[Vm-dev] [ENH] Returning from context with sender == nil
siguctua at gmail.com
Mon May 7 13:58:07 UTC 2012
On 7 May 2012 14:15, David T. Lewis <lewis at mail.msen.com> wrote:
> On Mon, May 07, 2012 at 08:27:43AM +0200, Igor Stasenko wrote:
>> Just an idea..
>> currently, when returning from bottom context, which has no sender, VM
>> generates a message #cannotReturn:
>> You can checking by invoking:
>> (thisContext privSender: nil). ^ 5
>> which is fine, except that i think we can extend this behavior for use
>> in cases when we leaving the normal "smalltalk" execution
>> back to some C caller, namely:
>> - callbacks
>> - a "message send" from C
>> upon return from method (or block) , an interpreter always checks if
>> sender of a context (a caller context) is valid MethodContext
>> i am thinking about very small change, which will provide additional
>> - if context's sender in non-valid MethodContext, but instance of
>> SmallInteger, then
>> we just assume that given smallinteger is an address of C function
>> which should be called (by stripping the tag bit of course).
>> The function is of kind:
>> void (fn*) (sqInt returnValue).
>> i.e. upon discovering sender is smallint, an interpreter will call
>> this function with return value as argument.
> If you are certain that you will never want your VM to run on a 64-bit
> platform, then you can use usqInt to represent a machine address for
> 32-bit addressing. But it is dangerous to assume SmallInteger, which
> is only 31 bits of address space, so this may not work even on a 32-bit
> platform. You might be able to treat the 31-bit value as an offset
> relative to some base address (i.e. a 32- or 64-bit base address plus
> 31 bit offset), which seems likely to work on most platforms but still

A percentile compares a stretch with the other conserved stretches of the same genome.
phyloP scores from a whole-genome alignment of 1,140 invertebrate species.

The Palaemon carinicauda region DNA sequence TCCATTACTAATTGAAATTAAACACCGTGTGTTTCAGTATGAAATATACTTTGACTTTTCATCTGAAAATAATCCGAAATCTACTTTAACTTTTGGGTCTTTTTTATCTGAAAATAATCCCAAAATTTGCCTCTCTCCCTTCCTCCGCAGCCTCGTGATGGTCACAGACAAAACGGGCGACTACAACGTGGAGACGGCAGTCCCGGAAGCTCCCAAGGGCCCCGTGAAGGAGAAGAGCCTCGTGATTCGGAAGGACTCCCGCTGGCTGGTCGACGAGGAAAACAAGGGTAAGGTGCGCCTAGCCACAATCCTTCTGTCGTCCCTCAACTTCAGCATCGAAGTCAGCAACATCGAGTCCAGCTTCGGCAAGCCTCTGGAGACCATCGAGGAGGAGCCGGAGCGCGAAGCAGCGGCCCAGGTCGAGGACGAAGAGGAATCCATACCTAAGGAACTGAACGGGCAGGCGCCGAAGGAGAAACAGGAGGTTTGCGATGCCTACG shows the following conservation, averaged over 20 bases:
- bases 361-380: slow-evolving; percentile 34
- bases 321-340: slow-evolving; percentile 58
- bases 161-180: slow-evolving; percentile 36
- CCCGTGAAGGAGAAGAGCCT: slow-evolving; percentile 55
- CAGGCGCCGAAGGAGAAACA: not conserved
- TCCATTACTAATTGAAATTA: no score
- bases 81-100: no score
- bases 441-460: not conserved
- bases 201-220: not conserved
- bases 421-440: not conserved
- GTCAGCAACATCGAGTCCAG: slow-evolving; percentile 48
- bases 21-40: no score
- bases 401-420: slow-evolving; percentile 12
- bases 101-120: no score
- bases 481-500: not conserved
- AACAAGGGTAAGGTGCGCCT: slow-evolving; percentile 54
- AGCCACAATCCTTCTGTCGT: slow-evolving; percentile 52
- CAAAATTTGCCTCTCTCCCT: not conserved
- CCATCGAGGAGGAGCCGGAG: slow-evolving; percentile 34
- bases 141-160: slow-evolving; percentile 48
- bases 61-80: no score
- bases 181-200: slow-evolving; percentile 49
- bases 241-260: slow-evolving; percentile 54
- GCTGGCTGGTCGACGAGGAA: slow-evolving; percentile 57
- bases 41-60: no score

> sounds risky to me.
> (BTW, this is the kind of issue that currently causes FFI and all of
> the plugins that depend on SurfacePlugin to be broken on 64-bit platforms.
> It's an easy thing to do, and very hard to fix the problem once you have
> an installed base of users.)
>> As an option for additional safety, we can avoid using pure function
>> address in small integer instance, but instead
>> use a registry of valid addresses (so that smallint will be an index
>> in a table, where cool hackers can register own "No-return" handlers).
>> Then VM should check if sender is small integer, and if it is a valid
>> registered index in "No-return" handlers table, and if its ok, then
>> call that function,
>> otherwise, do as usual and raise "cannot return exception".
> A table of handler addresses would work. You would of course need to
> protect access to the table with a mutex.
Yes, after thinking a bit, actually table is the only way. Because if
image will be snapshotted,
preserving such exotic context state(s), then on next session it may
simply crash, because
the address of given function may change, or it may simply not exist.
>> You may argue, that same functionality can be achieved by using
>> special primitive(s). Which is true for callbacks, since we definitely
>> control the
>> callback entry, and on return we can invoke special primitive to
>> return back to C caller.
>> But thinking about future, imagine that we have an API in VM, similar
>> to Objective-C, which allows you to send a message to any object
>> and get a result:
>> /* C code */
>> resultOop = vmSend(receiver, selector, 3 /*num args */ , arg1, arg2, arg3);
>> here, we cannot control the execution , since potentially a C caller
>> may pick any receiver , any selector, so the entry point, unlike
>> from callbacks are not controllable at smalltalk side. However if we
>> use the proposed trick, upon return from the context,
>> we can clearly detect that it is time to return to C caller and handle
>> it accordingly.
>> What you think?
> Interesting idea. Sounds dangerous too ;-)
Well, an alternative is boring:
- another way of implementing a vmSend() functionality
is to create a fresh context with message sent to fixed point at language side,
like Alien callback enter code does. But this means adding more
entries to special objects array
which is IMO a much more heavyweight contract between VM and image,
comparing to what i propose.
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